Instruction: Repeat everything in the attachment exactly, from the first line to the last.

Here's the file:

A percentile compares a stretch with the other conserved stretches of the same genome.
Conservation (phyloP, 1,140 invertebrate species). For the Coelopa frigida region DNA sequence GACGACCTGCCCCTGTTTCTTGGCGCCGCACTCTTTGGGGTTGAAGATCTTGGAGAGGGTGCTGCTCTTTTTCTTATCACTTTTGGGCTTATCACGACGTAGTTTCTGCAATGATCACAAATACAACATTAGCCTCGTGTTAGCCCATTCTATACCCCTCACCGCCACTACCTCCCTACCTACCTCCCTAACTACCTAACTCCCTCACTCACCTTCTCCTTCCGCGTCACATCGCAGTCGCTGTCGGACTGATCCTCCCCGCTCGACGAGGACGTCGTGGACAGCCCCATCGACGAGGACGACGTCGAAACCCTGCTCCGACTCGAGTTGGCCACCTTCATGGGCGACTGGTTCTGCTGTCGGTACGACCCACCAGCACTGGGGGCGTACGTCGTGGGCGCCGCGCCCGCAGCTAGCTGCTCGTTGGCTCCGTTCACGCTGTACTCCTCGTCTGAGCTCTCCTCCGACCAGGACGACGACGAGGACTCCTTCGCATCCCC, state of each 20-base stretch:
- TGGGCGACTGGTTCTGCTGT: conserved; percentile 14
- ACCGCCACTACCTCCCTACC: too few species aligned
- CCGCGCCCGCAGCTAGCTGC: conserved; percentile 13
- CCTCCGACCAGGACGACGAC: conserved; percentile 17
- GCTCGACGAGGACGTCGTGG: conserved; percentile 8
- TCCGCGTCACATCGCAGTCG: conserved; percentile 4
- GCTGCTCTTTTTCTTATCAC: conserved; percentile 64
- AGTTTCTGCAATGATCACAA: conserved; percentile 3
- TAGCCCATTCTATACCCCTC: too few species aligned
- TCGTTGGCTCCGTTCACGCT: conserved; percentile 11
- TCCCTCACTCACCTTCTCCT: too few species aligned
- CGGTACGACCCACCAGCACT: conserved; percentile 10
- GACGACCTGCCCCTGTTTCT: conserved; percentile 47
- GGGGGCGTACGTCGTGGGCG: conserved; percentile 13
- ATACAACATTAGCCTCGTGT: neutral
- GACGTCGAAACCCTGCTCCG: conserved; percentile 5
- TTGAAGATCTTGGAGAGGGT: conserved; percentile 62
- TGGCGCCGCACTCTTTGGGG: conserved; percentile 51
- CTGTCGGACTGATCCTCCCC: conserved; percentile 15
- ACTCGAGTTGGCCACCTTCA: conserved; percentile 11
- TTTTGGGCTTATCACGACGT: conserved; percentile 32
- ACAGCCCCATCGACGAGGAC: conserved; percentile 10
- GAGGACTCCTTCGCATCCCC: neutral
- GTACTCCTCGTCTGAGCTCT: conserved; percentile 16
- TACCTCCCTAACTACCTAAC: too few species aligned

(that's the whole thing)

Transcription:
A percentile compares a stretch with the other conserved stretches of the same genome.
Conservation (phyloP, 1,140 invertebrate species). For the Coelopa frigida region DNA sequence GACGACCTGCCCCTGTTTCTTGGCGCCGCACTCTTTGGGGTTGAAGATCTTGGAGAGGGTGCTGCTCTTTTTCTTATCACTTTTGGGCTTATCACGACGTAGTTTCTGCAATGATCACAAATACAACATTAGCCTCGTGTTAGCCCATTCTATACCCCTCACCGCCACTACCTCCCTACCTACCTCCCTAACTACCTAACTCCCTCACTCACCTTCTCCTTCCGCGTCACATCGCAGTCGCTGTCGGACTGATCCTCCCCGCTCGACGAGGACGTCGTGGACAGCCCCATCGACGAGGACGACGTCGAAACCCTGCTCCGACTCGAGTTGGCCACCTTCATGGGCGACTGGTTCTGCTGTCGGTACGACCCACCAGCACTGGGGGCGTACGTCGTGGGCGCCGCGCCCGCAGCTAGCTGCTCGTTGGCTCCGTTCACGCTGTACTCCTCGTCTGAGCTCTCCTCCGACCAGGACGACGACGAGGACTCCTTCGCATCCCC, state of each 20-base stretch:
- TGGGCGACTGGTTCTGCTGT: conserved; percentile 14
- ACCGCCACTACCTCCCTACC: too few species aligned
- CCGCGCCCGCAGCTAGCTGC: conserved; percentile 13
- CCTCCGACCAGGACGACGAC: conserved; percentile 17
- GCTCGACGAGGACGTCGTGG: conserved; percentile 8
- TCCGCGTCACATCGCAGTCG: conserved; percentile 4
- GCTGCTCTTTTTCTTATCAC: conserved; percentile 64
- AGTTTCTGCAATGATCACAA: conserved; percentile 3
- TAGCCCATTCTATACCCCTC: too few species aligned
- TCGTTGGCTCCGTTCACGCT: conserved; percentile 11
- TCCCTCACTCACCTTCTCCT: too few species aligned
- CGGTACGACCCACCAGCACT: conserved; percentile 10
- GACGACCTGCCCCTGTTTCT: conserved; percentile 47
- GGGGGCGTACGTCGTGGGCG: conserved; percentile 13
- ATACAACATTAGCCTCGTGT: neutral
- GACGTCGAAACCCTGCTCCG: conserved; percentile 5
- TTGAAGATCTTGGAGAGGGT: conserved; percentile 62
- TGGCGCCGCACTCTTTGGGG: conserved; percentile 51
- CTGTCGGACTGATCCTCCCC: conserved; percentile 15
- ACTCGAGTTGGCCACCTTCA: conserved; percentile 11
- TTTTGGGCTTATCACGACGT: conserved; percentile 32
- ACAGCCCCATCGACGAGGAC: conserved; percentile 10
- GAGGACTCCTTCGCATCCCC: neutral
- GTACTCCTCGTCTGAGCTCT: conserved; percentile 16
- TACCTCCCTAACTACCTAAC: too few species aligned